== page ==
‘Bastar – The Naxal Story’ review: Boom-and-bust conspiracy tales from Maoist country


The Kerala Story director Sudipto Sen has a new diatribe, this one broader in scope and steeped even deeper in conspiracy theories.

The most non-partisan statement in Sen’s Bastar – The Naxal Story comes early in the film: the opening credits advise caution because of its “unsettling images”. Minutes later, a villager in Chhattisgarh who has defied the diktat of Maoist insurgents and saluted the tricolour is hacked into pieces. Bloody visuals and sickening sounds underscore the ruthlessness of the Maoists, whom the movie compares to the Islamic State and Boko Haram.

The central concern of the screenplay by Sen, Amarnath Jha and Vipul Shah is the Supreme Court’s ban on the Salwa Judum militia, which was supported by the Chhattisgarh government to fight Naxalism. Founded in 2005 by politician Mahendra Karma – called Rajendra Karma in the film – Salwa Judum was disbanded in 2011 after numerous accusations that its members acted arbitrarily and were involved in criminal activities.

Sudeep Chakravarti’s excellent obituary in the Mint newspaper of Karma, who was assassinated in 2013, began with the immortal line: “Mahendra Karma is dead. And I am here to write ill of him.”

Meanwhile, Bastar spews ill about a vast cabal of trouble makers. Led by the corrupt, self-serving Lanka Reddy (Vijay Krishna), the movie’s Maoists are part of a global consortium includes the Lashkar-e-Taiba, the Liberation Tigers of Tamil Eelam, the United Liberation Front of Assam and Filipino Communists.

In Delhi, the posh writer Vanya Roy (Raima Sen) uses her work as a cover to garner support for the Maoist rebellion. Vanya brags about adding “five more universities” to the cause. The Leftist extremists are everywhere, in colleges, Bollywood, the art world and civil society, the film warns.

At the Supreme Court, the lawyer Neelam Nagpal (Shilpa Shukla) argues on two counts: to ban the Salwa Judum headed by Rajendra Karma (Kishor Kadam), and the prosecution of Indian Police Service officer Neerja Madhavan (Adah Sharma). Neerja is the only thing standing between the Maoist juggernaut and democracy.“I don’t like people who complain and explain,” she declares. “I want results, period!”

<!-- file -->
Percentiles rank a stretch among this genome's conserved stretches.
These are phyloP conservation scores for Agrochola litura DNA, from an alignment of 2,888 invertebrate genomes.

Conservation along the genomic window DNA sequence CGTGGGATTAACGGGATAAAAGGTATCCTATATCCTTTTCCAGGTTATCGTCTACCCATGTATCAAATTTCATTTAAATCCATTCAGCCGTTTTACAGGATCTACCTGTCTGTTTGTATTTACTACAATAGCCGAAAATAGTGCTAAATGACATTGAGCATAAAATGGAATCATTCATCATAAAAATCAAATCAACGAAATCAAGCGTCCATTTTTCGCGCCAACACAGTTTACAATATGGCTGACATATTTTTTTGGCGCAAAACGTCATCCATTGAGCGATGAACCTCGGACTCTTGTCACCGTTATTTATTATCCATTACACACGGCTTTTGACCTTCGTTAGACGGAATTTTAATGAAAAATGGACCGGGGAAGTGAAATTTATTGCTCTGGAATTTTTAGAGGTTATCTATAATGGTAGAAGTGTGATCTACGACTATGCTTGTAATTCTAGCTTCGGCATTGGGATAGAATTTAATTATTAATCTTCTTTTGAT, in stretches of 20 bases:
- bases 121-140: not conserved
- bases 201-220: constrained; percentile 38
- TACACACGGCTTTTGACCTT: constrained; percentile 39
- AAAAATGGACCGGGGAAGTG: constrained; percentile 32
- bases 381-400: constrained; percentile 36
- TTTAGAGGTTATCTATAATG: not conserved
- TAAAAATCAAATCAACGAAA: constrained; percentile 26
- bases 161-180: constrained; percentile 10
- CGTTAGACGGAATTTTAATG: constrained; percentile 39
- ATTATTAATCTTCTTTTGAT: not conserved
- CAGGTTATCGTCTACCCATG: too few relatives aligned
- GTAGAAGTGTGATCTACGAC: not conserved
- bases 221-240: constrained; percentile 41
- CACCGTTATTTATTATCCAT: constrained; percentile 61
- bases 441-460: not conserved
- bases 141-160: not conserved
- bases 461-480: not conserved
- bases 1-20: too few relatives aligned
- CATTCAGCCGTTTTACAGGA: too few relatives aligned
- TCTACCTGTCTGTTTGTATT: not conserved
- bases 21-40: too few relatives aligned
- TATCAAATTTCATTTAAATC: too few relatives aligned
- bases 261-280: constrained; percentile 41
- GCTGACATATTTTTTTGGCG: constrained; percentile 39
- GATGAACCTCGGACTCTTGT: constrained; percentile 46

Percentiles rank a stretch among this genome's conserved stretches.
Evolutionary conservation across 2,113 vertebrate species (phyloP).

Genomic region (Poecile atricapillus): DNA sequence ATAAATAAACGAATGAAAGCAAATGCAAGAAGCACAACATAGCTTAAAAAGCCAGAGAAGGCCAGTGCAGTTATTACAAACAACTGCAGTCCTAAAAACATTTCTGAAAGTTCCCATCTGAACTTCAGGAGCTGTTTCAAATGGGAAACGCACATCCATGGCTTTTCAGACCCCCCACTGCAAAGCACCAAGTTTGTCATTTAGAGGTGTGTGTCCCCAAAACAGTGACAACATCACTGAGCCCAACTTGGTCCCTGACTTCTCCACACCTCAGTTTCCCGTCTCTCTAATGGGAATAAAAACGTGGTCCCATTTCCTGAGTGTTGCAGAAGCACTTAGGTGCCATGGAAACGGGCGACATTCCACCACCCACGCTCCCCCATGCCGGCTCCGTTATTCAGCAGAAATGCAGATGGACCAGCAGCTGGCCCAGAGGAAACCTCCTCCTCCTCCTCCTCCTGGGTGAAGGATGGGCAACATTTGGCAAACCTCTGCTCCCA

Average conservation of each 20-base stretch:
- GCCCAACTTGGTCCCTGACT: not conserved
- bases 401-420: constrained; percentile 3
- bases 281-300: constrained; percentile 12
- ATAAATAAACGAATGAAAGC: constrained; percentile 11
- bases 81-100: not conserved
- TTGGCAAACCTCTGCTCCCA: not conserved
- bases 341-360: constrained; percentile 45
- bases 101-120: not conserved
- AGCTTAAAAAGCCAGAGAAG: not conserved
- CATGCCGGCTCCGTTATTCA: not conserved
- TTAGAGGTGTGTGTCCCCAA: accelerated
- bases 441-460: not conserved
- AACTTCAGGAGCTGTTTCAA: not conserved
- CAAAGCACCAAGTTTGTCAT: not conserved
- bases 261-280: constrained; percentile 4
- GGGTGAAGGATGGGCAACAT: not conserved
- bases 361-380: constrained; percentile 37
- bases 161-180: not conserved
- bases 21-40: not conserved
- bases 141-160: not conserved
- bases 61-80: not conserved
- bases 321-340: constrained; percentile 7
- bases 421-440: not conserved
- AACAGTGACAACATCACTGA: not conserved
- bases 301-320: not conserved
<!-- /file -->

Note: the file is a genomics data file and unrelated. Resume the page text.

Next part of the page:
Neerja’s mission gets added vigour after the death of the flag-saluting villager. She recruits the victim’s wife Ratna (Indira Tiwari) as a special police officer, telling her in a stage whisper that this is the only way she will get revenge.

The line between vendetta and social justice is absent in a movie whose stated enemy is Communism itself. While several events are based on real events, including a massacre of 76 Central Reserve Police Force soldiers, the movie is as interested in nuance as Neerja is in maintaining basic official protocols.

Bastar fires a bazooka at all Indians of a left-liberal persuasion, suggesting that their beliefs actually constitute blind support for an extremist ideology. A montage links a revolutionary song sung on a college campus in Delhi to a wild Maoist party to celebrate the CRPF killings in Bastar.

Just about every human rights activist is shown to be actually aiding the Maoists to achieve their goal of dictatorship through violence. The wine-swilling, cigarette-smoking and impeccably attired Vanya is a leading light of what the Hindutva brigade calls the “tukde-tukde gang”.

Vanya leaks information every now and then to the Maoists so that they can claim more scalps. Journalists are part of the conspiracy. Even the Supreme Court judges are taken in by Neelam Nagpal’s arguments.

We have a bunch of wimps running the country, Neerja declares – only she uses an unprintable word.

Played by Adah Sharma with unblinking purpose verging on psychosis, Neerja epitomises Sudipto Sen’s vision of what needs to be done to crush Communism. Are you done, Neerja is asked in the middle of a fiery speech in which she is lambasting a minister. I haven’t even begun, she barks. And so it goes on for 124 minutes.

Bastar – The Naxal Story (2024).

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